2013 Buick Encore: Family Checklist
The all-new 2013 Buick Encore is small. It's really small, and it's a challenge for almost any family to embrace it. Buick's three-row Enclave is for larger families, but I was interested to see whether the Encore, a subcompact crossover, could handle my family of four's daily life despite its size.
The Encore surprised me at first and seemed to tolerate family activity fairly well as long as rear-facing child-safety seats weren't part of the equation.
Any rear-facing safety seat will encroach on front passenger comfort. The rear bench is pretty narrow for car-seat bases, and the two sets of lower Latch anchors are wedged between stiff seat cushions. The Encore also does well if you don't have tall, gangly kids in the backseat or tall passengers in the front.
This subcompact crossover works well for families who don't have kids with lots of gear or use a stroller larger than an umbrella stroller. The 18.8-cubic-foot cargo space works well for containing one or two small errands, but make sure those errands are done without anything else in the cargo area or leave your rear passengers at home so you can fold the 60/40-split backseat for its full 48.4-cubic-foot capacity. Clearly, as my test drive continued, I realized that the Encore only handled family duty when we weren't running errands or going to activities. My daughter's lacrosse stick and two camping chairs in the cargo area would cancel a grocery trip involving more than two reusable bags.
There aren't a lot of usable storage spaces. There's a dual glove box, but the top compartment is shallow. In the rear doors, there are bottleholders and small cubbies that could hold a small book or gadget, but that's about it.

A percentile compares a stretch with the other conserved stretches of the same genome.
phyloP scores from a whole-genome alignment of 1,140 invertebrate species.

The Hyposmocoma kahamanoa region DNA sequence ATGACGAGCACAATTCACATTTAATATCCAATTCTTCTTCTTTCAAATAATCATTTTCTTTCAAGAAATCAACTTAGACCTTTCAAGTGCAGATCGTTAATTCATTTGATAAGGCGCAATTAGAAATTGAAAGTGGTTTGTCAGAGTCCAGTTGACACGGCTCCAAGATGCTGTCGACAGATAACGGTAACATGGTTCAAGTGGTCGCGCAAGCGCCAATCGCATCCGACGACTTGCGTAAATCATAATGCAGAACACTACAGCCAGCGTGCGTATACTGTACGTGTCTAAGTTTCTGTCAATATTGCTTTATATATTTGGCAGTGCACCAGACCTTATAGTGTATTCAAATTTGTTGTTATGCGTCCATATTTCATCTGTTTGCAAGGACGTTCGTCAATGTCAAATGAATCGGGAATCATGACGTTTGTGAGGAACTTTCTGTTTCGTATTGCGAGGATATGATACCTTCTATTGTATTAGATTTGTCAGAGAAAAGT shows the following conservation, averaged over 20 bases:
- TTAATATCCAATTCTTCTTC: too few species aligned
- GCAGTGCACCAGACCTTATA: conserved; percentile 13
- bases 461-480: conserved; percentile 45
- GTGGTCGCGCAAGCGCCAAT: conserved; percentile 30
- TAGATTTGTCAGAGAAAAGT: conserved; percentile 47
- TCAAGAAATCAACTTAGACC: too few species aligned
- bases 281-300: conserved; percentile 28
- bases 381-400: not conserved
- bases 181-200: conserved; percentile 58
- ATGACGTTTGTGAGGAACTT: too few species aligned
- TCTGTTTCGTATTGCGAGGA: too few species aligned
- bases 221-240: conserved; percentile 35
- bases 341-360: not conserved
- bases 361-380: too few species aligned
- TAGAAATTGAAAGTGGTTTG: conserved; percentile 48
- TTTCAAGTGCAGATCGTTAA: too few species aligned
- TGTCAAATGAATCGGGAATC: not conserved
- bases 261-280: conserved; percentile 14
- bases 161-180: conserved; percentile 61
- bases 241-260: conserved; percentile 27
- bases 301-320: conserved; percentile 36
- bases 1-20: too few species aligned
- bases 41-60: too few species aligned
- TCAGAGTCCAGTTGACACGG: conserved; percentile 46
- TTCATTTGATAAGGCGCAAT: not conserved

When I wasn't concerned about hauling kids and cargo, getting from one place to another in the Encore was fun in the city. This five-seater has a turbocharged 1.4-liter four-cylinder engine that's got some kick to it. But I had to plan a little when merging or passing on the highway.
The interior is well-appointed with standard leather seats in my top-line test car. The center stack has a ton of buttons; it made me think the Encore could go into orbit if I could just find the right one to push. Similarly, there are plenty of features to make a driver happy such as heated front seats and a heated tilt/telescoping steering wheel. A navigation system is available for $795, but I found its display to be annoying at times, particularly when using satellite radio. Each station has a distracting wallpaper displayed on the screen. I'd have to remedy that were the Encore my own.
If you have a very small family with very small amounts of gear, the Encore can work for you. For the rest of us, the meaning of Encore would apply more literally. More! More!